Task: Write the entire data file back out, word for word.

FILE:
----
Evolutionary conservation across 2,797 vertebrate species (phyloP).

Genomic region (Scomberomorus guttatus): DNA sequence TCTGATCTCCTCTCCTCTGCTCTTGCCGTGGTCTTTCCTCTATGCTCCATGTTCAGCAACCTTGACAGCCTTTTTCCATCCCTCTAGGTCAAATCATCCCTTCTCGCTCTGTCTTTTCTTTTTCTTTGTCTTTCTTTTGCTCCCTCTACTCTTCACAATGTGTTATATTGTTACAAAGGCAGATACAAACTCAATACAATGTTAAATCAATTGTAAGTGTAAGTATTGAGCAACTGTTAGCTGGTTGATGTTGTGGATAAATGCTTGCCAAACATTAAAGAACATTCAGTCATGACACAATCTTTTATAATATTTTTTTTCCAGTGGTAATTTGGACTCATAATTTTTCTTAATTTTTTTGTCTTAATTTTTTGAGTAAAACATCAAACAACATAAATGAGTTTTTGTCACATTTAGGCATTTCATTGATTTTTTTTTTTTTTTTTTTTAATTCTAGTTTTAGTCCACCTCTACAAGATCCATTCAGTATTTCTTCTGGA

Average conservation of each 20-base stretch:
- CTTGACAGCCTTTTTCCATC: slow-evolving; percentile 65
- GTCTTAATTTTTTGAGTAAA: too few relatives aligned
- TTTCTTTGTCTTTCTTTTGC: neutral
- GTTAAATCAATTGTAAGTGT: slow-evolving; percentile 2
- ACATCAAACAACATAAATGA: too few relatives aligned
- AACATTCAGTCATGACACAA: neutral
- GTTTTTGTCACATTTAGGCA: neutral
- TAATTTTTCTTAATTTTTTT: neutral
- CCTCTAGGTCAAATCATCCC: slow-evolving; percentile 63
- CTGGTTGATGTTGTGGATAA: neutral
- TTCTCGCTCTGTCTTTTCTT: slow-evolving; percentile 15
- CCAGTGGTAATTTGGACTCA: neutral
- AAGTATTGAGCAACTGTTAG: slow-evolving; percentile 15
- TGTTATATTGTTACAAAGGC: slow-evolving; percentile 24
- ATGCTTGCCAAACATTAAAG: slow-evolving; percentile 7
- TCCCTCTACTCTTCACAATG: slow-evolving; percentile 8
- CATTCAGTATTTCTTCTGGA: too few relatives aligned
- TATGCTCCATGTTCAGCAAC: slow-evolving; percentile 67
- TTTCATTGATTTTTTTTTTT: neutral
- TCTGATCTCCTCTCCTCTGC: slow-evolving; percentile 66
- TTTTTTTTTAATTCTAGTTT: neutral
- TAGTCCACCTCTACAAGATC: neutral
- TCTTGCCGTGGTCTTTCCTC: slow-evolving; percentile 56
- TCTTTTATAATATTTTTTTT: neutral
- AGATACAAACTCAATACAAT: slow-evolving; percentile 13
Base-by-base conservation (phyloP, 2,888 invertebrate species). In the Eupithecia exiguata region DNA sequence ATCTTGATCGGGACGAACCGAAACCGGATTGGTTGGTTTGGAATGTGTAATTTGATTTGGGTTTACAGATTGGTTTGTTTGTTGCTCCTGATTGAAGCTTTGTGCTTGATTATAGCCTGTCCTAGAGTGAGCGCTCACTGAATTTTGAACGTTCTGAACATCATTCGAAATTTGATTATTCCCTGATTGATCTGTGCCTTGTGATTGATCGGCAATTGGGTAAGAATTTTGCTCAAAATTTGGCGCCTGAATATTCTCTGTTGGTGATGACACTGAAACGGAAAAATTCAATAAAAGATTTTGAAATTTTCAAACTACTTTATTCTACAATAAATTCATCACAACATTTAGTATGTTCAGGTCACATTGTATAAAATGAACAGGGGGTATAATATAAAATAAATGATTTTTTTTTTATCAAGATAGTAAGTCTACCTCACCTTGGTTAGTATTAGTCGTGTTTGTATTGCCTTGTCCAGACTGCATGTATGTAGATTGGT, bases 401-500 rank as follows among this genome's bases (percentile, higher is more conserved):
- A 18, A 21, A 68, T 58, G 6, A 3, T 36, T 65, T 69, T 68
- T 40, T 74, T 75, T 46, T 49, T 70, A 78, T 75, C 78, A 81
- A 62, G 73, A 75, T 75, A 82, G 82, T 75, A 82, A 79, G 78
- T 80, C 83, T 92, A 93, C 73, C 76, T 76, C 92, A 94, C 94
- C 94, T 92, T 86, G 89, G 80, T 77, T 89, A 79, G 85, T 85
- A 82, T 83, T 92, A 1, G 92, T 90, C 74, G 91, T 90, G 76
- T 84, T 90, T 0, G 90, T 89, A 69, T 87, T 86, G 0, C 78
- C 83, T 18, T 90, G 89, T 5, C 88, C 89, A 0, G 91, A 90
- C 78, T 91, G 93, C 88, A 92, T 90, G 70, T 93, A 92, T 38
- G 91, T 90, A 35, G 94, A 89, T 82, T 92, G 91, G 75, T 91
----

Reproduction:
Evolutionary conservation across 2,797 vertebrate species (phyloP).

Genomic region (Scomberomorus guttatus): DNA sequence TCTGATCTCCTCTCCTCTGCTCTTGCCGTGGTCTTTCCTCTATGCTCCATGTTCAGCAACCTTGACAGCCTTTTTCCATCCCTCTAGGTCAAATCATCCCTTCTCGCTCTGTCTTTTCTTTTTCTTTGTCTTTCTTTTGCTCCCTCTACTCTTCACAATGTGTTATATTGTTACAAAGGCAGATACAAACTCAATACAATGTTAAATCAATTGTAAGTGTAAGTATTGAGCAACTGTTAGCTGGTTGATGTTGTGGATAAATGCTTGCCAAACATTAAAGAACATTCAGTCATGACACAATCTTTTATAATATTTTTTTTCCAGTGGTAATTTGGACTCATAATTTTTCTTAATTTTTTTGTCTTAATTTTTTGAGTAAAACATCAAACAACATAAATGAGTTTTTGTCACATTTAGGCATTTCATTGATTTTTTTTTTTTTTTTTTTTAATTCTAGTTTTAGTCCACCTCTACAAGATCCATTCAGTATTTCTTCTGGA

Average conservation of each 20-base stretch:
- CTTGACAGCCTTTTTCCATC: slow-evolving; percentile 65
- GTCTTAATTTTTTGAGTAAA: too few relatives aligned
- TTTCTTTGTCTTTCTTTTGC: neutral
- GTTAAATCAATTGTAAGTGT: slow-evolving; percentile 2
- ACATCAAACAACATAAATGA: too few relatives aligned
- AACATTCAGTCATGACACAA: neutral
- GTTTTTGTCACATTTAGGCA: neutral
- TAATTTTTCTTAATTTTTTT: neutral
- CCTCTAGGTCAAATCATCCC: slow-evolving; percentile 63
- CTGGTTGATGTTGTGGATAA: neutral
- TTCTCGCTCTGTCTTTTCTT: slow-evolving; percentile 15
- CCAGTGGTAATTTGGACTCA: neutral
- AAGTATTGAGCAACTGTTAG: slow-evolving; percentile 15
- TGTTATATTGTTACAAAGGC: slow-evolving; percentile 24
- ATGCTTGCCAAACATTAAAG: slow-evolving; percentile 7
- TCCCTCTACTCTTCACAATG: slow-evolving; percentile 8
- CATTCAGTATTTCTTCTGGA: too few relatives aligned
- TATGCTCCATGTTCAGCAAC: slow-evolving; percentile 67
- TTTCATTGATTTTTTTTTTT: neutral
- TCTGATCTCCTCTCCTCTGC: slow-evolving; percentile 66
- TTTTTTTTTAATTCTAGTTT: neutral
- TAGTCCACCTCTACAAGATC: neutral
- TCTTGCCGTGGTCTTTCCTC: slow-evolving; percentile 56
- TCTTTTATAATATTTTTTTT: neutral
- AGATACAAACTCAATACAAT: slow-evolving; percentile 13
Base-by-base conservation (phyloP, 2,888 invertebrate species). In the Eupithecia exiguata region DNA sequence ATCTTGATCGGGACGAACCGAAACCGGATTGGTTGGTTTGGAATGTGTAATTTGATTTGGGTTTACAGATTGGTTTGTTTGTTGCTCCTGATTGAAGCTTTGTGCTTGATTATAGCCTGTCCTAGAGTGAGCGCTCACTGAATTTTGAACGTTCTGAACATCATTCGAAATTTGATTATTCCCTGATTGATCTGTGCCTTGTGATTGATCGGCAATTGGGTAAGAATTTTGCTCAAAATTTGGCGCCTGAATATTCTCTGTTGGTGATGACACTGAAACGGAAAAATTCAATAAAAGATTTTGAAATTTTCAAACTACTTTATTCTACAATAAATTCATCACAACATTTAGTATGTTCAGGTCACATTGTATAAAATGAACAGGGGGTATAATATAAAATAAATGATTTTTTTTTTATCAAGATAGTAAGTCTACCTCACCTTGGTTAGTATTAGTCGTGTTTGTATTGCCTTGTCCAGACTGCATGTATGTAGATTGGT, bases 401-500 rank as follows among this genome's bases (percentile, higher is more conserved):
- A 18, A 21, A 68, T 58, G 6, A 3, T 36, T 65, T 69, T 68
- T 40, T 74, T 75, T 46, T 49, T 70, A 78, T 75, C 78, A 81
- A 62, G 73, A 75, T 75, A 82, G 82, T 75, A 82, A 79, G 78
- T 80, C 83, T 92, A 93, C 73, C 76, T 76, C 92, A 94, C 94
- C 94, T 92, T 86, G 89, G 80, T 77, T 89, A 79, G 85, T 85
- A 82, T 83, T 92, A 1, G 92, T 90, C 74, G 91, T 90, G 76
- T 84, T 90, T 0, G 90, T 89, A 69, T 87, T 86, G 0, C 78
- C 83, T 18, T 90, G 89, T 5, C 88, C 89, A 0, G 91, A 90
- C 78, T 91, G 93, C 88, A 92, T 90, G 70, T 93, A 92, T 38
- G 91, T 90, A 35, G 94, A 89, T 82, T 92, G 91, G 75, T 91